When going on a trip to Antarctica, one of the many highlights is getting up close and personal with the many penguins. They might smell a little of fish but they are unbelievably cute and surprisingly friendly. There are a total of seventeen species of penguins in the world but only seven can be found in Antarctica. Four species live in Antarctica year-round whilst the other 3 only live there for part of the year.
We have received a significant interest in enquiries for Antarctica recently so we thought let’s find out more about the cutest residents on the cold continent.
You are more likely to see these penguins on some of the many small islands from Spring to Autumn as they spend most of their time in the water during the winter months. Luckily, most of the trips to Antarctica are in this time frame too.
They like their food and will travel far to get a tasty dinner – up to 185-mile round trip! They mainly eat small sea creatures but are known to treat themselves to some squid. Adelie Penguins are also very considerate amongst genders so much so that each parent shares the childcare duties equally. Sounds like they have it all sorted.
These penguins have a cheeky yet cute look about them. They get their name from the small strip of black feathers that go from the top of their head, all the way round their face and chin and back to the top – just like a chinstrap!
Chinstrap penguins are not afraid of a bit of drama to say the least. The male penguins find a nest to settle in whilst waiting for a female to mate with, yet she only has five days to show up otherwise he will get bored and look for another female. If the males can’t find a nest that they like, they are known to kick another couple out from their spot and settle there. The male Chinstrap Penguins may also have a wandering eye at times. If he gets caught with another female by the original mate, the two females will fight it out for his affection. Who would believe there would be so much drama in the penguin world?
We cannot get enough of the name of this species of penguins – Gentoo Penguin. They are the third largest penguin species but still much smaller than Emperor Penguins. As a result, they really aren’t the quickest when running on land. However, they more than make up for this when they are in the water. When diving, they have been known to reach speeds up to 22 miles per hour. They therefore spend most of the days hunting for krill, fish and squid if they are lucky.
King Penguins look extremely similar to the Emperor Penguin with both having the brightly coloured yellow and orange plumage that makes their black and white colour stand out even more. The easiest way to distinguish the two species is that the black feathers on the King Penguin are the lightest shade in all of the penguin species. In fact it looks much more like a dark grey.
King Penguins only spend part of their time in Antarctica as they like to escape during the really cold winter months. They also tend to reside more in the northern part of Antarctica so you are extremely likely to come across some of these cute fellows on your Antarctica trip. They like to breed in large colonies but may leave some of the chicks unattended during the winter months.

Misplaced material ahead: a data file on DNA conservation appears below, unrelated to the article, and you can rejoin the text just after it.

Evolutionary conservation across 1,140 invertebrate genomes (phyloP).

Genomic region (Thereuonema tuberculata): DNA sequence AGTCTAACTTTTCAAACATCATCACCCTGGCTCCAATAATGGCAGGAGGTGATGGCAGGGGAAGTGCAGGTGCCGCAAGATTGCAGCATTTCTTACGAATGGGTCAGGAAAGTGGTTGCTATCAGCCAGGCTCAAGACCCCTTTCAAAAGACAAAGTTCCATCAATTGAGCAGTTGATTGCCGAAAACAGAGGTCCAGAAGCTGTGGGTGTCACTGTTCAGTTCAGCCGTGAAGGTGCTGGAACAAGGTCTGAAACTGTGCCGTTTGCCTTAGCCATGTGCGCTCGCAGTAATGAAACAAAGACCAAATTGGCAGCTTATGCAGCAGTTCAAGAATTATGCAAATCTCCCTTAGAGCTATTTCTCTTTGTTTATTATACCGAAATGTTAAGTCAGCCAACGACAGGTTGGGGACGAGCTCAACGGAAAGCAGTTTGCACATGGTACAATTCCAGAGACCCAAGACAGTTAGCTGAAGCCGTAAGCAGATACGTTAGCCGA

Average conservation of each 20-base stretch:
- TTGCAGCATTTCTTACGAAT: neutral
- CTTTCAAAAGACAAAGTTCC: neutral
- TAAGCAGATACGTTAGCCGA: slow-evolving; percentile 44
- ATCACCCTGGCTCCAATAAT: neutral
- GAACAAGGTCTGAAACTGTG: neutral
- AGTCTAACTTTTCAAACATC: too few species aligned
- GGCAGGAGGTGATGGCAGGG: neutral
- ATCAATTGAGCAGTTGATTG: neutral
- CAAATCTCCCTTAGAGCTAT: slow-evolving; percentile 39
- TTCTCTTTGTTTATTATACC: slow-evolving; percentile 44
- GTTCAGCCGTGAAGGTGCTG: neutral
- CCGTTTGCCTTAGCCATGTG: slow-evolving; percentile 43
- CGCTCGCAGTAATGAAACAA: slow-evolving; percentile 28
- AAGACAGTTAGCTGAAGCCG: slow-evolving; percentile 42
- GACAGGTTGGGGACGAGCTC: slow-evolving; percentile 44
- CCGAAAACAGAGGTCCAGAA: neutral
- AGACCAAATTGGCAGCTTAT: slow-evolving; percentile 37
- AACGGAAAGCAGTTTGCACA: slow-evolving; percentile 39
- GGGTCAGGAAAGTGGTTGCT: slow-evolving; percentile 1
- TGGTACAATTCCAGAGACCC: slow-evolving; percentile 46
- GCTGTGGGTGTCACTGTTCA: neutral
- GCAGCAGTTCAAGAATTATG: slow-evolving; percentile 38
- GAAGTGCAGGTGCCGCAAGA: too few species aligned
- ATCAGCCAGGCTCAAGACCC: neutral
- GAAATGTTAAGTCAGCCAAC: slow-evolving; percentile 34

These are probably our favourite species of penguin simply because they are the most eccentric. They look eccentric as well as their nature being so too. Macaroni Penguins are small and stout in build and have bright yellow eyebrows called crests. We will be surprised if you do not see any of these cheeky penguins in Antarctica as there are plenty of them. In fact, it is believed by many that they are the most abundant species of penguins. They don’t stay in Antarctica for the whole year but when they do come back, they tend to head to the more southern part of the continent and particularly favour the small islands in the area.
The Rockhopper Penguins are one of the more ornate in the penguin world. They also have bright yellow eyebrows that they use to attract a mate. These birds cannot get enough of the ice. They will often be found swimming between sub Antarctic islands. We love their party trick of shaking their heads so quickly that it looks like they have a halo.
The Rockhopper Penguins do not actually make it to Antarctica itself but you will hopefully catch of glimpse of them on the Antarctic islands during your journey to the south pole. The reason for this is that they like the rockier parts of this region and enjoy hopping from stone to stone. It is why they are called Rockhopper Penguins.
The final species of penguin that you will get the chance to see on your Antarctica holiday is the Emperor Penguin. They are the largest species out of all the penguins where they can reach a height of up to 4 feet. They are known to be the boldest and best dressed penguins.
We love their community spirit. They remain as a team to help them navigate through the Antarctic conditions. They all huddle together to keep warm and take turns in the standing on the edge of the huddle so that they all get a chance of enjoying the warmest part. How nice is that? An interesting fact is that most Emperor Penguins never step foot on land. They breed entirely on sea ice and so for many, there is no need to go onto the land.
If you are interested in visiting Antarctica, we have a whole range of holidays with various companies available. Just give us a call on 01582 349480 or send us an email [email protected] for more information.